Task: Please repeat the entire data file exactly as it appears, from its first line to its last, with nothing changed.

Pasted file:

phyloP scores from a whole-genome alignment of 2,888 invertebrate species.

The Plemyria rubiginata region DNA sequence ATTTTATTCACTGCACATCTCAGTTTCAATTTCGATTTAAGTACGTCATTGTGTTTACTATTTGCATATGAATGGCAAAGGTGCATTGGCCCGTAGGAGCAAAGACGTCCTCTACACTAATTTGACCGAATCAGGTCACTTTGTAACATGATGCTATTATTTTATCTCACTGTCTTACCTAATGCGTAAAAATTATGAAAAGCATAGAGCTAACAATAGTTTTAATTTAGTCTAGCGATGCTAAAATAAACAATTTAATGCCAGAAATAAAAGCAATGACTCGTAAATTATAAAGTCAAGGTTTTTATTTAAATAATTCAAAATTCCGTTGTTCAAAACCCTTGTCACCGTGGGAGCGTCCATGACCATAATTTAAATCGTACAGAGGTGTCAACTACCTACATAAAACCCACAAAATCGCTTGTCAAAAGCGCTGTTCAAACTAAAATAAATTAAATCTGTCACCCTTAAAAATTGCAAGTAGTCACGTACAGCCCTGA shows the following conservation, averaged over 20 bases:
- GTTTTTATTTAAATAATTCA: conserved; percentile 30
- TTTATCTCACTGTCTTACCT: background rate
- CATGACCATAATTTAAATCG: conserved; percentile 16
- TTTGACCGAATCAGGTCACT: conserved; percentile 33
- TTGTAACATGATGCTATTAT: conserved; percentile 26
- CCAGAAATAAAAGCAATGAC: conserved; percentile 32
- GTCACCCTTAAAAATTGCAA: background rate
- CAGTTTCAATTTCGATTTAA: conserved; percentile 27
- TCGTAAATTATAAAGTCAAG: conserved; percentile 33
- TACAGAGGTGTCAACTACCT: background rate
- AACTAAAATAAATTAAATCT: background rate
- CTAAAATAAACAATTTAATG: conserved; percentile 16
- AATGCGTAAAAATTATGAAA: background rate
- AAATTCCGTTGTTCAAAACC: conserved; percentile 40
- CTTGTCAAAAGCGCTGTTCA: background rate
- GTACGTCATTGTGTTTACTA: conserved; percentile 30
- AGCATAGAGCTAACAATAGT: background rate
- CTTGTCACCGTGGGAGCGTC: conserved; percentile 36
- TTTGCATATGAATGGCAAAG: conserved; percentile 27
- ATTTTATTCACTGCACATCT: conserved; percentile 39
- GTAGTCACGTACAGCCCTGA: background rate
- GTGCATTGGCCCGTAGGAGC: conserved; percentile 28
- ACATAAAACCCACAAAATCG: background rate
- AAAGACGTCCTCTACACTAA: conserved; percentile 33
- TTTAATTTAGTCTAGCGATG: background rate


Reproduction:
phyloP scores from a whole-genome alignment of 2,888 invertebrate species.

The Plemyria rubiginata region DNA sequence ATTTTATTCACTGCACATCTCAGTTTCAATTTCGATTTAAGTACGTCATTGTGTTTACTATTTGCATATGAATGGCAAAGGTGCATTGGCCCGTAGGAGCAAAGACGTCCTCTACACTAATTTGACCGAATCAGGTCACTTTGTAACATGATGCTATTATTTTATCTCACTGTCTTACCTAATGCGTAAAAATTATGAAAAGCATAGAGCTAACAATAGTTTTAATTTAGTCTAGCGATGCTAAAATAAACAATTTAATGCCAGAAATAAAAGCAATGACTCGTAAATTATAAAGTCAAGGTTTTTATTTAAATAATTCAAAATTCCGTTGTTCAAAACCCTTGTCACCGTGGGAGCGTCCATGACCATAATTTAAATCGTACAGAGGTGTCAACTACCTACATAAAACCCACAAAATCGCTTGTCAAAAGCGCTGTTCAAACTAAAATAAATTAAATCTGTCACCCTTAAAAATTGCAAGTAGTCACGTACAGCCCTGA shows the following conservation, averaged over 20 bases:
- GTTTTTATTTAAATAATTCA: conserved; percentile 30
- TTTATCTCACTGTCTTACCT: background rate
- CATGACCATAATTTAAATCG: conserved; percentile 16
- TTTGACCGAATCAGGTCACT: conserved; percentile 33
- TTGTAACATGATGCTATTAT: conserved; percentile 26
- CCAGAAATAAAAGCAATGAC: conserved; percentile 32
- GTCACCCTTAAAAATTGCAA: background rate
- CAGTTTCAATTTCGATTTAA: conserved; percentile 27
- TCGTAAATTATAAAGTCAAG: conserved; percentile 33
- TACAGAGGTGTCAACTACCT: background rate
- AACTAAAATAAATTAAATCT: background rate
- CTAAAATAAACAATTTAATG: conserved; percentile 16
- AATGCGTAAAAATTATGAAA: background rate
- AAATTCCGTTGTTCAAAACC: conserved; percentile 40
- CTTGTCAAAAGCGCTGTTCA: background rate
- GTACGTCATTGTGTTTACTA: conserved; percentile 30
- AGCATAGAGCTAACAATAGT: background rate
- CTTGTCACCGTGGGAGCGTC: conserved; percentile 36
- TTTGCATATGAATGGCAAAG: conserved; percentile 27
- ATTTTATTCACTGCACATCT: conserved; percentile 39
- GTAGTCACGTACAGCCCTGA: background rate
- GTGCATTGGCCCGTAGGAGC: conserved; percentile 28
- ACATAAAACCCACAAAATCG: background rate
- AAAGACGTCCTCTACACTAA: conserved; percentile 33
- TTTAATTTAGTCTAGCGATG: background rate